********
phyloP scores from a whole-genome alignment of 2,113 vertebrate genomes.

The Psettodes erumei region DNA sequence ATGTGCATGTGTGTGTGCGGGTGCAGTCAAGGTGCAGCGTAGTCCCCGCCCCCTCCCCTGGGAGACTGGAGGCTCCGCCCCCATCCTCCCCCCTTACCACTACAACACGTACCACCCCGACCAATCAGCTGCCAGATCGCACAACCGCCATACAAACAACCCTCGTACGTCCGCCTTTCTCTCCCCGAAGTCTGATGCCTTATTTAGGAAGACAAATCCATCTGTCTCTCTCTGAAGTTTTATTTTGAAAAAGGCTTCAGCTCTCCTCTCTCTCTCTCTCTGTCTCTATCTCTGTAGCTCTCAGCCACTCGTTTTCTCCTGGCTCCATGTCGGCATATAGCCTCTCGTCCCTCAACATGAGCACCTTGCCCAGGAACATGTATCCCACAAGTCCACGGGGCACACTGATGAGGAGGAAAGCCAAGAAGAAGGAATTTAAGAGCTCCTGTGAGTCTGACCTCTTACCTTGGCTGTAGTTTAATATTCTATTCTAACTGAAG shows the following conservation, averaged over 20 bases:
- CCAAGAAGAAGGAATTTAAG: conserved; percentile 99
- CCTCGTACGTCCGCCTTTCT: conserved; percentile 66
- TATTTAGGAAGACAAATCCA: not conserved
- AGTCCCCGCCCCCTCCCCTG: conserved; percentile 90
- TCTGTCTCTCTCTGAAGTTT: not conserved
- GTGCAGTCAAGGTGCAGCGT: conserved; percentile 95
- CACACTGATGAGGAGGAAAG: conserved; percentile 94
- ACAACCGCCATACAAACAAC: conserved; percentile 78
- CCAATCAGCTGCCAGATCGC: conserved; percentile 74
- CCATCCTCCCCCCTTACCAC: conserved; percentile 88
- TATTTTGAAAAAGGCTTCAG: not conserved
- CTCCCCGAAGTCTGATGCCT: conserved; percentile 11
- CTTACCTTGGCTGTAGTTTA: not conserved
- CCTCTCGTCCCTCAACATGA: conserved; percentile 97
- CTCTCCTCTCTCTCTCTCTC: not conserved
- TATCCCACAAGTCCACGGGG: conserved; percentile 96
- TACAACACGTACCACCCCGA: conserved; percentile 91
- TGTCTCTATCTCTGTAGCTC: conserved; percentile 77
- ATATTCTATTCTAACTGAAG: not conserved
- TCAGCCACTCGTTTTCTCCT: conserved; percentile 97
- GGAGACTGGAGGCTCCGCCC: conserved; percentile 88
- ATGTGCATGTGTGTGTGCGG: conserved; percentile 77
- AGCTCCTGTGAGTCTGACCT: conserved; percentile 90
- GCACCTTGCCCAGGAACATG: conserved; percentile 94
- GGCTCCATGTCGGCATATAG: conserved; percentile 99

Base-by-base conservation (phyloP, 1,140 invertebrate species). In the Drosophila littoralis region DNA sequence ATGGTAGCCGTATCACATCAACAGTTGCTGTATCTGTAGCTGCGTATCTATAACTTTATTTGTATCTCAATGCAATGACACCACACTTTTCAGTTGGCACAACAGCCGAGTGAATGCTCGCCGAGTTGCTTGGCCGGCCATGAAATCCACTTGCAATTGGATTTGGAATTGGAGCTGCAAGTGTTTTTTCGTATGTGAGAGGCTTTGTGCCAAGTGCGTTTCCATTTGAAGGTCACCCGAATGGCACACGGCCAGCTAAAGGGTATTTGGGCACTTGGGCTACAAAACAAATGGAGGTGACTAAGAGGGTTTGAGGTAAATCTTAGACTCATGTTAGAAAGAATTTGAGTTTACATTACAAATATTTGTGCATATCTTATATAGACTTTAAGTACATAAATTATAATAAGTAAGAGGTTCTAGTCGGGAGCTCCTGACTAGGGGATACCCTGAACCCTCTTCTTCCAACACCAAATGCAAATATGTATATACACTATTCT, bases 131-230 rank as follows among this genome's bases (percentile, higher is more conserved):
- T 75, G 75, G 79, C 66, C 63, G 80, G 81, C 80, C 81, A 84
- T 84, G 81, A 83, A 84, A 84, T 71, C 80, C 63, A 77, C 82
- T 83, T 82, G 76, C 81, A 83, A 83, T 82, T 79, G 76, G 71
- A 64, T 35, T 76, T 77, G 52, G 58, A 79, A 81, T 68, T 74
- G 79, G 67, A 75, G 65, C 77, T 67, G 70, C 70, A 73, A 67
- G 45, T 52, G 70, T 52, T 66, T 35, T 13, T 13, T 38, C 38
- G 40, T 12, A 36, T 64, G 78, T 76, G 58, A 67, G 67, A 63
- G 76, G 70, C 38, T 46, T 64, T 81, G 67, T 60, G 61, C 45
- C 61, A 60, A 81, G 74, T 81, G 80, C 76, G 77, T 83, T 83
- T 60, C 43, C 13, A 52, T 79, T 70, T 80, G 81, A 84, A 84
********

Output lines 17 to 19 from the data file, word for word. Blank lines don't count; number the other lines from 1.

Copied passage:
- CTCTCCTCTCTCTCTCTCTC: not conserved
- TATCCCACAAGTCCACGGGG: conserved; percentile 96
- TACAACACGTACCACCCCGA: conserved; percentile 91